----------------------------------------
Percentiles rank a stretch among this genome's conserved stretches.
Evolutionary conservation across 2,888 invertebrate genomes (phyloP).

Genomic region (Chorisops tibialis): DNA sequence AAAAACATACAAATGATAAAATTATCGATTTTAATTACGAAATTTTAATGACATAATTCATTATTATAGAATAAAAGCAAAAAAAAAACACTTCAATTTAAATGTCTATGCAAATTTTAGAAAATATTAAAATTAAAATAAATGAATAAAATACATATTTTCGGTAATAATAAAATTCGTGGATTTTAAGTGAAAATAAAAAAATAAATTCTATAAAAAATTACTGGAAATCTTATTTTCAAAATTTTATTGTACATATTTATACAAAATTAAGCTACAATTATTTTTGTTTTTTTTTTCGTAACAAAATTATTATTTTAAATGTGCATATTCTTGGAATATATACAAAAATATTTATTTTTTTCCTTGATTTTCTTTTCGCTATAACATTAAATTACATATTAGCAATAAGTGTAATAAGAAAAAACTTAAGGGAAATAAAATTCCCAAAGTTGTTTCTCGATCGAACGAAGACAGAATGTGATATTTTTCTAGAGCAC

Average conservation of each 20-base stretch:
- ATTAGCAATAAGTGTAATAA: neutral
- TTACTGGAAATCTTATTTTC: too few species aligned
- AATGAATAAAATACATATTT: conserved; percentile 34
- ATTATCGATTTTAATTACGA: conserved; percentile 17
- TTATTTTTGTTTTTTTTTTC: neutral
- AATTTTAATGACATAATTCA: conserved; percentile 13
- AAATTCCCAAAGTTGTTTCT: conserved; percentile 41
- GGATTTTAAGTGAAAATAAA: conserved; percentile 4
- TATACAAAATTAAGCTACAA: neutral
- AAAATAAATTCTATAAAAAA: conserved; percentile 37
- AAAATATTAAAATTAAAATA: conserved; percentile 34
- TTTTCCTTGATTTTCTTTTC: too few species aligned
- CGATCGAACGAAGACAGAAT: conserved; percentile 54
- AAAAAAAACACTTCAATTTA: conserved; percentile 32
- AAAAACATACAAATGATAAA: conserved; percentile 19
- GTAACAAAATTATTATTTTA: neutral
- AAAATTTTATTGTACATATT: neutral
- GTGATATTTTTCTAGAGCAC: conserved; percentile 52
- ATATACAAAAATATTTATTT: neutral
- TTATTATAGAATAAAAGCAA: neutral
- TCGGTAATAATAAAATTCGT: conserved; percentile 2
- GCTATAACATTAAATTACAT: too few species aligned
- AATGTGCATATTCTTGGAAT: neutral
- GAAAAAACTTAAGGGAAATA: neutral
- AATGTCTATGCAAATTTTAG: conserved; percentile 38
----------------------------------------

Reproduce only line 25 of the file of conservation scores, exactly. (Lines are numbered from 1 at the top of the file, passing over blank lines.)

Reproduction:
- TCGGTAATAATAAAATTCGT: conserved; percentile 2